Please use this identifier to cite or link to this item: http://scholarbank.nus.edu.sg/handle/10635/131044
Title: Long-term effects of the combined oral contraceptive pill on carbohydrate and lipid metabolism in Singapore women. A cross-sectional study
Authors: Ng, C.S.A.
Chng, J.W.L.
Oakley, N.W.
Wynn, V.
Ratnam, S.S. 
Issue Date: 1982
Source: Ng, C.S.A., Chng, J.W.L., Oakley, N.W., Wynn, V., Ratnam, S.S. (1982). Long-term effects of the combined oral contraceptive pill on carbohydrate and lipid metabolism in Singapore women. A cross-sectional study. Annals of the Academy of Medicine Singapore 11 (4) : 567-574. ScholarBank@NUS Repository.
Abstract: This is a cross-sectional study of the effects on carbohydrate and lipid metabolism in 316 women of oral contraceptives (OCs) given continuously for at least 2 years as compared with 358 women not on the pill. The 2 groups were matched for age, weight, height, and parity. The aim of this study was to ascertain whether any differences could be detected between different ethnic groups living in the same environment, and secondly, to examine the differences between OCs containing different progestogens. The mean duration of OC use was 61.3 months with a range from 32.4-90.2 months. OCs used were combined pills containing 50 mcg ethinyl estradiol. A total of 125 women were on pills containing the progestogen estrane and 170 were on Gonane. The remaining 21 women were taking a 17-OH-progesterone derived progestogen. Metabolic differences between Chinese and Malay women were not significant. For those women not on the pill, differences were minimal. Chinese women on OCs showed lower fasting plasma glucose values and this is a similar pattern in Western women. Malay women showed little change in fasting blood sugar. Judged by incremental glucose values, both Chinese and Malay women responded in exactly the same way to OCs; for plasma triglycerides and cholesterol, the metabolic effects of OCs seem to be greater in Chinese than in Malay women. The 19-nortestosterone and levonorgestrel pills appeared to have similar minimal effects on fasting and glucose values although insulin values after glucose were higher for levonorgestrel than for 19-nortestosterone; this suggests insulin resistance. The major difference between the 2 pills is seen in fasting plasma lipids. The relatively antiestrogenic progestagen levonorgestrel seems to effectively counteract hyperlipidemia seen in women using OCs containing a 19-nortestosterone progestogen. In general, the findings in this study closely parallel those seen in Western women. author's modified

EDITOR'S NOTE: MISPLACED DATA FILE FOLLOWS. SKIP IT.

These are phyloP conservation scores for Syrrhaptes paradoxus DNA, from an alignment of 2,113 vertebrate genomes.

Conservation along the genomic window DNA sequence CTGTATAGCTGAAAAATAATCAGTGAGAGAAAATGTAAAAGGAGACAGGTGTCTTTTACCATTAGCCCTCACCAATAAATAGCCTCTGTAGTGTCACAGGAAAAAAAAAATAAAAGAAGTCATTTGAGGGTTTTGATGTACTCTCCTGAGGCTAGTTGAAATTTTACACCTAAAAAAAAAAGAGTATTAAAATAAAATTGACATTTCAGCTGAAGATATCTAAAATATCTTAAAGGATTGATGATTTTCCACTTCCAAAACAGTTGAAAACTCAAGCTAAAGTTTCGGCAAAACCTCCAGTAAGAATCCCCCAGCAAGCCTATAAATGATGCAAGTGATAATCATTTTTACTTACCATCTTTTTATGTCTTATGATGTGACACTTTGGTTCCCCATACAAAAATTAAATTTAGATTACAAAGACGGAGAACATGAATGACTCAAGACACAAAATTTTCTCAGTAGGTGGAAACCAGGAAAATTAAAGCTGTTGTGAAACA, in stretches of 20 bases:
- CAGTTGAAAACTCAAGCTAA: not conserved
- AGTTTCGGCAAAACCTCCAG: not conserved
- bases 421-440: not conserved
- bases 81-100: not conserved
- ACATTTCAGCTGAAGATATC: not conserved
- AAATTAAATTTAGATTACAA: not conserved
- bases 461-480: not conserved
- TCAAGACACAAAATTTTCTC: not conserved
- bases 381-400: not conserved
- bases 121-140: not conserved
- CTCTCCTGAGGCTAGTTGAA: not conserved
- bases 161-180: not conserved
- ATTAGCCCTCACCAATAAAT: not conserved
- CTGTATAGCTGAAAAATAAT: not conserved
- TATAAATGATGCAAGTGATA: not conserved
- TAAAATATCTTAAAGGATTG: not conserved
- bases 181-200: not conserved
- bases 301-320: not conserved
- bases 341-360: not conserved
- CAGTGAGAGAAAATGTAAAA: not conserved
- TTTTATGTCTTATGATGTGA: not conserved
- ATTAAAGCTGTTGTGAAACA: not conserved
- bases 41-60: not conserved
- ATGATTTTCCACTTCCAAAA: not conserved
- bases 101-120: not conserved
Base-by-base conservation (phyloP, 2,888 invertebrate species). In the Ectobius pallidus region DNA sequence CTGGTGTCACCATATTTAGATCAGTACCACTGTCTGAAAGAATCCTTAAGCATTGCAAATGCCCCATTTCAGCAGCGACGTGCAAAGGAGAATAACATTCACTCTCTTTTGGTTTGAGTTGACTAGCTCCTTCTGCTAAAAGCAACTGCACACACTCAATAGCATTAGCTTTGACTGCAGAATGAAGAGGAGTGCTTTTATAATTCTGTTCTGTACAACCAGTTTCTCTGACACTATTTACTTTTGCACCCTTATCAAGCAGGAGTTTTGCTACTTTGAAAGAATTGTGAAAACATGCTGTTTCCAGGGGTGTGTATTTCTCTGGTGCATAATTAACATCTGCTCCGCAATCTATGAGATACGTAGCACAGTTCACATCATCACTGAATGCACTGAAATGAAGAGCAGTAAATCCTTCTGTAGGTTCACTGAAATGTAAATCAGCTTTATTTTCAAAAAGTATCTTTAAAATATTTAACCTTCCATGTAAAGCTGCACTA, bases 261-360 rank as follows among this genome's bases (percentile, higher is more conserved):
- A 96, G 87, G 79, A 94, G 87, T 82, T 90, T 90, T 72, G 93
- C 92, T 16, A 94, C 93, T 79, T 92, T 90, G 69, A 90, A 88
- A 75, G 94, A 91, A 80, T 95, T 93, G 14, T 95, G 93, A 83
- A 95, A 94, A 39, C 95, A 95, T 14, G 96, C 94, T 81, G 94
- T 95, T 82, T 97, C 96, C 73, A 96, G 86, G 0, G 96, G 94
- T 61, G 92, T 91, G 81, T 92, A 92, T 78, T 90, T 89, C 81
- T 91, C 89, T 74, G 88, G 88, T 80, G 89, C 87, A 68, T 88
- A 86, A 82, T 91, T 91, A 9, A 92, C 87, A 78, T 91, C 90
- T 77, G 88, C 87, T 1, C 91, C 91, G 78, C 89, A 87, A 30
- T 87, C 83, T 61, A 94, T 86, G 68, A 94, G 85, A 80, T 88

Source Title: Annals of the Academy of Medicine Singapore
URI: http://scholarbank.nus.edu.sg/handle/10635/131044
ISSN: 03044602
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